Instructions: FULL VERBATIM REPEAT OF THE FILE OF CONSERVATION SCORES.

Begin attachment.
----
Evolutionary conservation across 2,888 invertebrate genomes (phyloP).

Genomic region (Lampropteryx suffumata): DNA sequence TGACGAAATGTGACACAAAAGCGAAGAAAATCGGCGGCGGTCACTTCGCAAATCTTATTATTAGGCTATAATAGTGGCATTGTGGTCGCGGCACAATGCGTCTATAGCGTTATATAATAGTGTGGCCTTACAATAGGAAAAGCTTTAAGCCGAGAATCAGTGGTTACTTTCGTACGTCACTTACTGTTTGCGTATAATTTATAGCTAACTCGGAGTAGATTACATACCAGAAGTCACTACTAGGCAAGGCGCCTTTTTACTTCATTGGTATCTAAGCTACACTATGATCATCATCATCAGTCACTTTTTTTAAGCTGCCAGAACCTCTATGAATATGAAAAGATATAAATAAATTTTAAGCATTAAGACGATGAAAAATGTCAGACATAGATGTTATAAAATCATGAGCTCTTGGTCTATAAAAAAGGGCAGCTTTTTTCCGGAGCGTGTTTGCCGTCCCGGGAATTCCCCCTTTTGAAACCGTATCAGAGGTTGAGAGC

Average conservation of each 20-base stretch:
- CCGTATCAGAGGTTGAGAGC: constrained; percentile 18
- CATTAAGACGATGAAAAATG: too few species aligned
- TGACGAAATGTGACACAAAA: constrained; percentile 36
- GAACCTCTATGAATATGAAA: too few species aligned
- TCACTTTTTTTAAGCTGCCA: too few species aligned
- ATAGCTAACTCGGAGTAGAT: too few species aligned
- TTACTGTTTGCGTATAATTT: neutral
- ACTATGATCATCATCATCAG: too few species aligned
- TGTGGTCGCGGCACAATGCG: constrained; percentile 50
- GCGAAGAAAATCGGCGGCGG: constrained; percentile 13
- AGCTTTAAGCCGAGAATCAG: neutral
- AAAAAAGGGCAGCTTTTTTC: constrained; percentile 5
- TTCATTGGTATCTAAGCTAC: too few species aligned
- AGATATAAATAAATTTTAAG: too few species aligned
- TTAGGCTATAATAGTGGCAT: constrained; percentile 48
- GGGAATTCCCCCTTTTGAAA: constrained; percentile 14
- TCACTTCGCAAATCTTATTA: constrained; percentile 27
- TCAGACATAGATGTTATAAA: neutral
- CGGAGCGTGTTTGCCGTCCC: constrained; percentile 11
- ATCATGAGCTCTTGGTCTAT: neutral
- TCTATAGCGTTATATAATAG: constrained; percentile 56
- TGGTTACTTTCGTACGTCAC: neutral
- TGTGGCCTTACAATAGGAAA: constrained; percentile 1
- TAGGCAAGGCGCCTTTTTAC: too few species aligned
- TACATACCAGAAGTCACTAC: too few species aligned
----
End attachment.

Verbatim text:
Evolutionary conservation across 2,888 invertebrate genomes (phyloP).

Genomic region (Lampropteryx suffumata): DNA sequence TGACGAAATGTGACACAAAAGCGAAGAAAATCGGCGGCGGTCACTTCGCAAATCTTATTATTAGGCTATAATAGTGGCATTGTGGTCGCGGCACAATGCGTCTATAGCGTTATATAATAGTGTGGCCTTACAATAGGAAAAGCTTTAAGCCGAGAATCAGTGGTTACTTTCGTACGTCACTTACTGTTTGCGTATAATTTATAGCTAACTCGGAGTAGATTACATACCAGAAGTCACTACTAGGCAAGGCGCCTTTTTACTTCATTGGTATCTAAGCTACACTATGATCATCATCATCAGTCACTTTTTTTAAGCTGCCAGAACCTCTATGAATATGAAAAGATATAAATAAATTTTAAGCATTAAGACGATGAAAAATGTCAGACATAGATGTTATAAAATCATGAGCTCTTGGTCTATAAAAAAGGGCAGCTTTTTTCCGGAGCGTGTTTGCCGTCCCGGGAATTCCCCCTTTTGAAACCGTATCAGAGGTTGAGAGC

Average conservation of each 20-base stretch:
- CCGTATCAGAGGTTGAGAGC: constrained; percentile 18
- CATTAAGACGATGAAAAATG: too few species aligned
- TGACGAAATGTGACACAAAA: constrained; percentile 36
- GAACCTCTATGAATATGAAA: too few species aligned
- TCACTTTTTTTAAGCTGCCA: too few species aligned
- ATAGCTAACTCGGAGTAGAT: too few species aligned
- TTACTGTTTGCGTATAATTT: neutral
- ACTATGATCATCATCATCAG: too few species aligned
- TGTGGTCGCGGCACAATGCG: constrained; percentile 50
- GCGAAGAAAATCGGCGGCGG: constrained; percentile 13
- AGCTTTAAGCCGAGAATCAG: neutral
- AAAAAAGGGCAGCTTTTTTC: constrained; percentile 5
- TTCATTGGTATCTAAGCTAC: too few species aligned
- AGATATAAATAAATTTTAAG: too few species aligned
- TTAGGCTATAATAGTGGCAT: constrained; percentile 48
- GGGAATTCCCCCTTTTGAAA: constrained; percentile 14
- TCACTTCGCAAATCTTATTA: constrained; percentile 27
- TCAGACATAGATGTTATAAA: neutral
- CGGAGCGTGTTTGCCGTCCC: constrained; percentile 11
- ATCATGAGCTCTTGGTCTAT: neutral
- TCTATAGCGTTATATAATAG: constrained; percentile 56
- TGGTTACTTTCGTACGTCAC: neutral
- TGTGGCCTTACAATAGGAAA: constrained; percentile 1
- TAGGCAAGGCGCCTTTTTAC: too few species aligned
- TACATACCAGAAGTCACTAC: too few species aligned